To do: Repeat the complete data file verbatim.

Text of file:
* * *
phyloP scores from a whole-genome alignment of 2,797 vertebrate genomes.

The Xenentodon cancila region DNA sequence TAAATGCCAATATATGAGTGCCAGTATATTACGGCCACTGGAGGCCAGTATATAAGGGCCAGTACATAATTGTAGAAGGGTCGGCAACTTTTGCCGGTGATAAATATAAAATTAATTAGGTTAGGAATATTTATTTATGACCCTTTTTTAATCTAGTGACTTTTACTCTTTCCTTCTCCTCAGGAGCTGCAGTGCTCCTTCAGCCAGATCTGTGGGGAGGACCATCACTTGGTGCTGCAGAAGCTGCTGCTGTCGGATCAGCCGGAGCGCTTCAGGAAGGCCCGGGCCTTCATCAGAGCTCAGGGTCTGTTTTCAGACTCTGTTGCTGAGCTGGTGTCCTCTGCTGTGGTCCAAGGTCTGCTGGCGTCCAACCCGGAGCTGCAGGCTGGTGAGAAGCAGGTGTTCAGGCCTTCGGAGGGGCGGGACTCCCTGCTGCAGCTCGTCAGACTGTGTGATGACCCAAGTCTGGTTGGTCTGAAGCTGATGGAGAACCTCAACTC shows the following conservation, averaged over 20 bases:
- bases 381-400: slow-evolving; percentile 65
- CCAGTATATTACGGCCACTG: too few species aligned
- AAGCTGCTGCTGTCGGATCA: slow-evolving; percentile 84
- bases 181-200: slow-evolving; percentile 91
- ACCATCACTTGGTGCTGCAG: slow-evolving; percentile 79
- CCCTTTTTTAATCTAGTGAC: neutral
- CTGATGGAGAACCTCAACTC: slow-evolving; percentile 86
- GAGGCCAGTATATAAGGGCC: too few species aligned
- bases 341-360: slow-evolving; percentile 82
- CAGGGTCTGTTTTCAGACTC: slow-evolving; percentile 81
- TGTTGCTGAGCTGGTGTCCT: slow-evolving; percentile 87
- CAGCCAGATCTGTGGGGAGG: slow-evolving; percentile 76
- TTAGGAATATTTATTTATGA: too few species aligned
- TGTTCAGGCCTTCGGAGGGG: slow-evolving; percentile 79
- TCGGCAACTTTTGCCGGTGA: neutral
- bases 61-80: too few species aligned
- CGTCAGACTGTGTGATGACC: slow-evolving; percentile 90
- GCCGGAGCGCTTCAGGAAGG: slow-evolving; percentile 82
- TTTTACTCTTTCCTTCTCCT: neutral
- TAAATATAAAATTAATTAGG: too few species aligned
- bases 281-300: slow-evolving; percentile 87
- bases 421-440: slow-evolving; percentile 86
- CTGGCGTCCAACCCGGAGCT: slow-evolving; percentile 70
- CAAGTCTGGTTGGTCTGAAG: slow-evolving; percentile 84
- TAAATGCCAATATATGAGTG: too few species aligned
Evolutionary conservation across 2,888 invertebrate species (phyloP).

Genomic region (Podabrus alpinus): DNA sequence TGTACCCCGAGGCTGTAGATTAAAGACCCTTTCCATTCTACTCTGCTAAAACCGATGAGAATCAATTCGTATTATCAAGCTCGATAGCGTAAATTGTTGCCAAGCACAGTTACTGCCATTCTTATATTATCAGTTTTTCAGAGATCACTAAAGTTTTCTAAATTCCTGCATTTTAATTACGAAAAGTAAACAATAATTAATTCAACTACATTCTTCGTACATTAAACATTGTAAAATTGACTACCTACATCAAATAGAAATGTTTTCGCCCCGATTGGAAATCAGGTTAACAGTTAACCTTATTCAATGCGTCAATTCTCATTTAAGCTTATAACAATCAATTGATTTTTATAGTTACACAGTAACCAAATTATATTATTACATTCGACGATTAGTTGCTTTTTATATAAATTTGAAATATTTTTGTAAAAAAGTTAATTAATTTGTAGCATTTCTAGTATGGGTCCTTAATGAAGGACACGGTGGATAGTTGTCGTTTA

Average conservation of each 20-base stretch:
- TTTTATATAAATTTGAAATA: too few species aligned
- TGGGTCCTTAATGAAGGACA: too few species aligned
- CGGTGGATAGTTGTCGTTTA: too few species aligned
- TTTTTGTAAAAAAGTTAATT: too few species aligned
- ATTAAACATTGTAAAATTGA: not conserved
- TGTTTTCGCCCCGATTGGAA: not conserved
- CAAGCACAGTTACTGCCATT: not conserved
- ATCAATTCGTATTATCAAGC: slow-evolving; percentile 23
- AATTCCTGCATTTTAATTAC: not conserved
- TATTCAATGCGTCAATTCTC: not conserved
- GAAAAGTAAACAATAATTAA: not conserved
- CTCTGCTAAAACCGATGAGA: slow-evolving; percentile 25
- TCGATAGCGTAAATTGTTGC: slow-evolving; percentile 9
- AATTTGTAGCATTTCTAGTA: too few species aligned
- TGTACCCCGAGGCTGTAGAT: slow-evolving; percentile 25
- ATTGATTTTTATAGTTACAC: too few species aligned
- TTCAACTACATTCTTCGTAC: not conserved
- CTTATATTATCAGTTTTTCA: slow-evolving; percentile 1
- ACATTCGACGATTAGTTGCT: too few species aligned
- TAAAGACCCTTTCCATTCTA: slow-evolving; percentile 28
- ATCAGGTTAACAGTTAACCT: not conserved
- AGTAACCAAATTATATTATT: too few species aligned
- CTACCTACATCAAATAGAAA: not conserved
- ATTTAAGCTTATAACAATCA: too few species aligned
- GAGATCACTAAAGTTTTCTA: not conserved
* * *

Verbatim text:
phyloP scores from a whole-genome alignment of 2,797 vertebrate genomes.

The Xenentodon cancila region DNA sequence TAAATGCCAATATATGAGTGCCAGTATATTACGGCCACTGGAGGCCAGTATATAAGGGCCAGTACATAATTGTAGAAGGGTCGGCAACTTTTGCCGGTGATAAATATAAAATTAATTAGGTTAGGAATATTTATTTATGACCCTTTTTTAATCTAGTGACTTTTACTCTTTCCTTCTCCTCAGGAGCTGCAGTGCTCCTTCAGCCAGATCTGTGGGGAGGACCATCACTTGGTGCTGCAGAAGCTGCTGCTGTCGGATCAGCCGGAGCGCTTCAGGAAGGCCCGGGCCTTCATCAGAGCTCAGGGTCTGTTTTCAGACTCTGTTGCTGAGCTGGTGTCCTCTGCTGTGGTCCAAGGTCTGCTGGCGTCCAACCCGGAGCTGCAGGCTGGTGAGAAGCAGGTGTTCAGGCCTTCGGAGGGGCGGGACTCCCTGCTGCAGCTCGTCAGACTGTGTGATGACCCAAGTCTGGTTGGTCTGAAGCTGATGGAGAACCTCAACTC shows the following conservation, averaged over 20 bases:
- bases 381-400: slow-evolving; percentile 65
- CCAGTATATTACGGCCACTG: too few species aligned
- AAGCTGCTGCTGTCGGATCA: slow-evolving; percentile 84
- bases 181-200: slow-evolving; percentile 91
- ACCATCACTTGGTGCTGCAG: slow-evolving; percentile 79
- CCCTTTTTTAATCTAGTGAC: neutral
- CTGATGGAGAACCTCAACTC: slow-evolving; percentile 86
- GAGGCCAGTATATAAGGGCC: too few species aligned
- bases 341-360: slow-evolving; percentile 82
- CAGGGTCTGTTTTCAGACTC: slow-evolving; percentile 81
- TGTTGCTGAGCTGGTGTCCT: slow-evolving; percentile 87
- CAGCCAGATCTGTGGGGAGG: slow-evolving; percentile 76
- TTAGGAATATTTATTTATGA: too few species aligned
- TGTTCAGGCCTTCGGAGGGG: slow-evolving; percentile 79
- TCGGCAACTTTTGCCGGTGA: neutral
- bases 61-80: too few species aligned
- CGTCAGACTGTGTGATGACC: slow-evolving; percentile 90
- GCCGGAGCGCTTCAGGAAGG: slow-evolving; percentile 82
- TTTTACTCTTTCCTTCTCCT: neutral
- TAAATATAAAATTAATTAGG: too few species aligned
- bases 281-300: slow-evolving; percentile 87
- bases 421-440: slow-evolving; percentile 86
- CTGGCGTCCAACCCGGAGCT: slow-evolving; percentile 70
- CAAGTCTGGTTGGTCTGAAG: slow-evolving; percentile 84
- TAAATGCCAATATATGAGTG: too few species aligned
Evolutionary conservation across 2,888 invertebrate species (phyloP).

Genomic region (Podabrus alpinus): DNA sequence TGTACCCCGAGGCTGTAGATTAAAGACCCTTTCCATTCTACTCTGCTAAAACCGATGAGAATCAATTCGTATTATCAAGCTCGATAGCGTAAATTGTTGCCAAGCACAGTTACTGCCATTCTTATATTATCAGTTTTTCAGAGATCACTAAAGTTTTCTAAATTCCTGCATTTTAATTACGAAAAGTAAACAATAATTAATTCAACTACATTCTTCGTACATTAAACATTGTAAAATTGACTACCTACATCAAATAGAAATGTTTTCGCCCCGATTGGAAATCAGGTTAACAGTTAACCTTATTCAATGCGTCAATTCTCATTTAAGCTTATAACAATCAATTGATTTTTATAGTTACACAGTAACCAAATTATATTATTACATTCGACGATTAGTTGCTTTTTATATAAATTTGAAATATTTTTGTAAAAAAGTTAATTAATTTGTAGCATTTCTAGTATGGGTCCTTAATGAAGGACACGGTGGATAGTTGTCGTTTA

Average conservation of each 20-base stretch:
- TTTTATATAAATTTGAAATA: too few species aligned
- TGGGTCCTTAATGAAGGACA: too few species aligned
- CGGTGGATAGTTGTCGTTTA: too few species aligned
- TTTTTGTAAAAAAGTTAATT: too few species aligned
- ATTAAACATTGTAAAATTGA: not conserved
- TGTTTTCGCCCCGATTGGAA: not conserved
- CAAGCACAGTTACTGCCATT: not conserved
- ATCAATTCGTATTATCAAGC: slow-evolving; percentile 23
- AATTCCTGCATTTTAATTAC: not conserved
- TATTCAATGCGTCAATTCTC: not conserved
- GAAAAGTAAACAATAATTAA: not conserved
- CTCTGCTAAAACCGATGAGA: slow-evolving; percentile 25
- TCGATAGCGTAAATTGTTGC: slow-evolving; percentile 9
- AATTTGTAGCATTTCTAGTA: too few species aligned
- TGTACCCCGAGGCTGTAGAT: slow-evolving; percentile 25
- ATTGATTTTTATAGTTACAC: too few species aligned
- TTCAACTACATTCTTCGTAC: not conserved
- CTTATATTATCAGTTTTTCA: slow-evolving; percentile 1
- ACATTCGACGATTAGTTGCT: too few species aligned
- TAAAGACCCTTTCCATTCTA: slow-evolving; percentile 28
- ATCAGGTTAACAGTTAACCT: not conserved
- AGTAACCAAATTATATTATT: too few species aligned
- CTACCTACATCAAATAGAAA: not conserved
- ATTTAAGCTTATAACAATCA: too few species aligned
- GAGATCACTAAAGTTTTCTA: not conserved